"Thank God for that, my darling," said Mrs. Freeman. She put her arm round the young girl, kissed her tenderly, and drew her away from Bridget.Miss Patience had a thin voice, and her words fell like tiny drops of ice on the girl's excited hearts. They followed their teachers with a certain sense of flatness, and with very little desire to attend to French verbs and German exercises.
"You have too good taste to like her, Olive, but do let us talk about something more interesting. How are you getting on with that table cover for the fair?"
Janet, accompanied by Olive and Ruth, was pacing slowly backward and forward under some shady trees. Her satellites were devoted to her, and Janet's slender figure was very erect, and her manner somewhat dictatorial. Dorothy Collingwood was not to be seen, she had evidently gone to join Evelyn upstairs. The girls of the middle school were preparing to exert themselves over more than one tennis match. The smaller children were going down to the shore.Janet was never known to lose her temper, but she had a sarcastic tongue, and people did not like to lay themselves open to the cutting remarks which often and unsparingly fell from her lips.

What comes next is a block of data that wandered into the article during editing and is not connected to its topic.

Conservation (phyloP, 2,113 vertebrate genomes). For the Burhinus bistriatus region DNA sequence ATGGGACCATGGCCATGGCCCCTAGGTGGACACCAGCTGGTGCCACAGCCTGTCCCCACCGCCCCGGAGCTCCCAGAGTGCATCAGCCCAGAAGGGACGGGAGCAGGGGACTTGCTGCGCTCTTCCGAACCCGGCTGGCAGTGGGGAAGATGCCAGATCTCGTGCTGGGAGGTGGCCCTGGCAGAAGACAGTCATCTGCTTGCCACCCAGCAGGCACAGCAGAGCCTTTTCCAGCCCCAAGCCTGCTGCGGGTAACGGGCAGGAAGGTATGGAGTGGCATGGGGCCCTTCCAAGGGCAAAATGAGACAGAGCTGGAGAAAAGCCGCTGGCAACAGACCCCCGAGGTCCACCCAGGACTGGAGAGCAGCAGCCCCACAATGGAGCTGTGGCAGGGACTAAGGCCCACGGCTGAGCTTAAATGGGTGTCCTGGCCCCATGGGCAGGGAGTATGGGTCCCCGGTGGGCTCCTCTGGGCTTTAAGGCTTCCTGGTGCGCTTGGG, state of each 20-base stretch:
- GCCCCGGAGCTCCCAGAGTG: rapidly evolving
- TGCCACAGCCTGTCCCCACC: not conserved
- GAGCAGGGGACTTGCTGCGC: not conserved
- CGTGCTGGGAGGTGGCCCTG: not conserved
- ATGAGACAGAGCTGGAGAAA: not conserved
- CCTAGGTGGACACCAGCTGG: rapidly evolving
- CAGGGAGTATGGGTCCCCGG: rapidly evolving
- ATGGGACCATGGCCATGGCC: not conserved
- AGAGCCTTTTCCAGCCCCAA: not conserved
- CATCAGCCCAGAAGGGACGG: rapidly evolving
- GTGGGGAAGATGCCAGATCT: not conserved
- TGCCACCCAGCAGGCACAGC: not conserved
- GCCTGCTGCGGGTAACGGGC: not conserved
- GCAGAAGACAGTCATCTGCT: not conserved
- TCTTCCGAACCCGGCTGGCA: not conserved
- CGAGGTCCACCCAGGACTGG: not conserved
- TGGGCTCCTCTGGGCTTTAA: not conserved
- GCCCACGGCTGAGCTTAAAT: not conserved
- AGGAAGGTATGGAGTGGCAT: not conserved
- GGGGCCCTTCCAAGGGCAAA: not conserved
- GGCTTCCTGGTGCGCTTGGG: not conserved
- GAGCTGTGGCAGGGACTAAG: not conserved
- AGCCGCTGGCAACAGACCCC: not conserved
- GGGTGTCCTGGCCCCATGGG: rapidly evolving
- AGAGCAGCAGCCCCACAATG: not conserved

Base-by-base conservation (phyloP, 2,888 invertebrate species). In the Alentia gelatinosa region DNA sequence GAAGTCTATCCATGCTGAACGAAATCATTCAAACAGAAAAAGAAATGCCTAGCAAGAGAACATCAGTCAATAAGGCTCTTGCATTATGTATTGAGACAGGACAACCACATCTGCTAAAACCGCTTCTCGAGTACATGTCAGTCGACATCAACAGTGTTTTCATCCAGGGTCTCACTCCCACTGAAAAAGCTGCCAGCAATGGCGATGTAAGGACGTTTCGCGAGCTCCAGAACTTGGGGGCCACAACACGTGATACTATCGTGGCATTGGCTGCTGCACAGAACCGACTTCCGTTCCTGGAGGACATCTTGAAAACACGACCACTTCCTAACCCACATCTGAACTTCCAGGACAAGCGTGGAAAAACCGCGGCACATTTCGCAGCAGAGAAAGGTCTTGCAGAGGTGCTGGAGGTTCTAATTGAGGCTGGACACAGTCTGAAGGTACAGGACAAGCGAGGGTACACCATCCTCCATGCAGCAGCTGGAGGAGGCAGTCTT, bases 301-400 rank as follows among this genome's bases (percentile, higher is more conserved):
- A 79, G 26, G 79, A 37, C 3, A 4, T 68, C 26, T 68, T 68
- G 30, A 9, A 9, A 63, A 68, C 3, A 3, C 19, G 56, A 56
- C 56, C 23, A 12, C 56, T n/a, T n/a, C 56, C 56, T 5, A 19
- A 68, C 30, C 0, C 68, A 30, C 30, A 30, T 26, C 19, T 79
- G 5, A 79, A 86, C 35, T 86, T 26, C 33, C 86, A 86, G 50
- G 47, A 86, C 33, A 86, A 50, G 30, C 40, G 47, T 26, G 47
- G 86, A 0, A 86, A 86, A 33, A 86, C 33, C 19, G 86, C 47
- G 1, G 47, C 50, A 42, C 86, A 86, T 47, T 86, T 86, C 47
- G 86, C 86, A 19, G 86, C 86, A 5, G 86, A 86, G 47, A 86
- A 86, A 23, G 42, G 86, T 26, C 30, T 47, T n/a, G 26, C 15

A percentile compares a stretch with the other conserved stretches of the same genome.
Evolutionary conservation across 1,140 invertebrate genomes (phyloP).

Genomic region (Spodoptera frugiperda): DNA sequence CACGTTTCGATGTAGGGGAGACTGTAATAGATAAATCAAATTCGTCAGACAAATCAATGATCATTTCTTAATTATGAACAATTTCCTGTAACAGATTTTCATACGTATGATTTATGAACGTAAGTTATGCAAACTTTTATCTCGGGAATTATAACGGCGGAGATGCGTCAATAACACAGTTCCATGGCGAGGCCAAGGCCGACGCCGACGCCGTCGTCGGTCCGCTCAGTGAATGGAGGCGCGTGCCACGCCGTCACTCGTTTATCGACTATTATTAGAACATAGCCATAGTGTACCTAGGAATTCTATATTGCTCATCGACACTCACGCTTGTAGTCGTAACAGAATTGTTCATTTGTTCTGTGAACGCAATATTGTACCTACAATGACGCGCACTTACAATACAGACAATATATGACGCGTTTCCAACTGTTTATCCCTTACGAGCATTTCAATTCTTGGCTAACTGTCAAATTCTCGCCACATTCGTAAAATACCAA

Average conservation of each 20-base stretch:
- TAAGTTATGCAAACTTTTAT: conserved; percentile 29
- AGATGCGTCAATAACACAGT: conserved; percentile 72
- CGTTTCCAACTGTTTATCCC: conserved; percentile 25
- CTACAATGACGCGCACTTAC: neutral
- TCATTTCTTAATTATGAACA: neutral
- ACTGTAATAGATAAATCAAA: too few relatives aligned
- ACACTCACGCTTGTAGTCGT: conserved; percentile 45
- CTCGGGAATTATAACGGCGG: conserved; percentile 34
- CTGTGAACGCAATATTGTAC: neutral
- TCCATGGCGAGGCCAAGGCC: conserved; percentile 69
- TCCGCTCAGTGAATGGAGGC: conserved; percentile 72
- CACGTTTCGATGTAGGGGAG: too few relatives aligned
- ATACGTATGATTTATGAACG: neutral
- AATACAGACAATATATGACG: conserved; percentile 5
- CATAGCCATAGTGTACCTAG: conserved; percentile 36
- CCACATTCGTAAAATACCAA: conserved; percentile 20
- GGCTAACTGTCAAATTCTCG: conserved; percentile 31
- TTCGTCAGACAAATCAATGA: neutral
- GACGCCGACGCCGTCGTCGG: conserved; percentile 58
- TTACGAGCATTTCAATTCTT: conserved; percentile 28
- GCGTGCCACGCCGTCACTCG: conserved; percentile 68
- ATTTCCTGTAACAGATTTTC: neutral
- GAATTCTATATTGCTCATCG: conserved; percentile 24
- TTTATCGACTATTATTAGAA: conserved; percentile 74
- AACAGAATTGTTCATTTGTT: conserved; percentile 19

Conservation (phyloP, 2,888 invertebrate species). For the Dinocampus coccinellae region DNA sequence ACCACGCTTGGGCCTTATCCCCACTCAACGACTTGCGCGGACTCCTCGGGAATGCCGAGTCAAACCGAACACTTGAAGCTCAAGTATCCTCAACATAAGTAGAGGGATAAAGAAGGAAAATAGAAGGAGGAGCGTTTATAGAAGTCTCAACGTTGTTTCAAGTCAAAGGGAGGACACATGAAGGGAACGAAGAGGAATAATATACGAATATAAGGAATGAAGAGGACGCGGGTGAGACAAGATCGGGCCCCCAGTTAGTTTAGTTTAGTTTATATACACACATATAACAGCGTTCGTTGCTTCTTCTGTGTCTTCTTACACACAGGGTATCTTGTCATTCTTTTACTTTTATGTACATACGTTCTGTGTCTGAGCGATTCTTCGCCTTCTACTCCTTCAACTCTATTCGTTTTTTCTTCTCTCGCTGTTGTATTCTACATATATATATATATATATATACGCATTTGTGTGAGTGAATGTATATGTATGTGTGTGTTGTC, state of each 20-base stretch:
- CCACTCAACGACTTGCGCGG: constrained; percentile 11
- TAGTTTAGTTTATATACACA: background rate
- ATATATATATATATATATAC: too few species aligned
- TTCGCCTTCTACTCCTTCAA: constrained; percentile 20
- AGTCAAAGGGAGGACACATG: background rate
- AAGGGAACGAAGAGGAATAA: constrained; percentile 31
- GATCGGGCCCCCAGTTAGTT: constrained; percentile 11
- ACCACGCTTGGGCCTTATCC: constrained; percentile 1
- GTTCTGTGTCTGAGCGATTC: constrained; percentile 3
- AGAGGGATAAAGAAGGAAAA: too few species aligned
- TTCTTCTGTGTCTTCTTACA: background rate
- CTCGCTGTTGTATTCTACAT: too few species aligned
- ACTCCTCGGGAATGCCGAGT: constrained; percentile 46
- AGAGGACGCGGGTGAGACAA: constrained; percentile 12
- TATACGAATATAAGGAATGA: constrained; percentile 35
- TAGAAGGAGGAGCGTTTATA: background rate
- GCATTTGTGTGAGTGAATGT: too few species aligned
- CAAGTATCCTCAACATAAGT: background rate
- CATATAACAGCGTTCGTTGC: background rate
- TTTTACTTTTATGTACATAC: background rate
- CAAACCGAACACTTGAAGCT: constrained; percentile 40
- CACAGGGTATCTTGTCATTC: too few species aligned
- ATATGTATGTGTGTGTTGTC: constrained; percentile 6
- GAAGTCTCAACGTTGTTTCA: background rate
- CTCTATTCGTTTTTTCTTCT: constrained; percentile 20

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"I shall do nothing to-night," said Mrs. Freeman. "But to-morrow, after morning school, I must speak to Bridget. Her conduct during that interview will more or less decide what steps I must take.""Nonsense, Janet, you know you're one of the best French scholars in the school. You won't get out of answering my question by that flimsy excuse. Don't you hate Miss O'Hara?"
Bridget turned and looked at her companion in slow wonder. Janet's remark had the effect of absolutely silencing her; she ate her bacon, munched her toast, and drank off a cup of hot coffee in an amazingly short time, then she jumped up, and shook the crumbs of her meal on to the floor.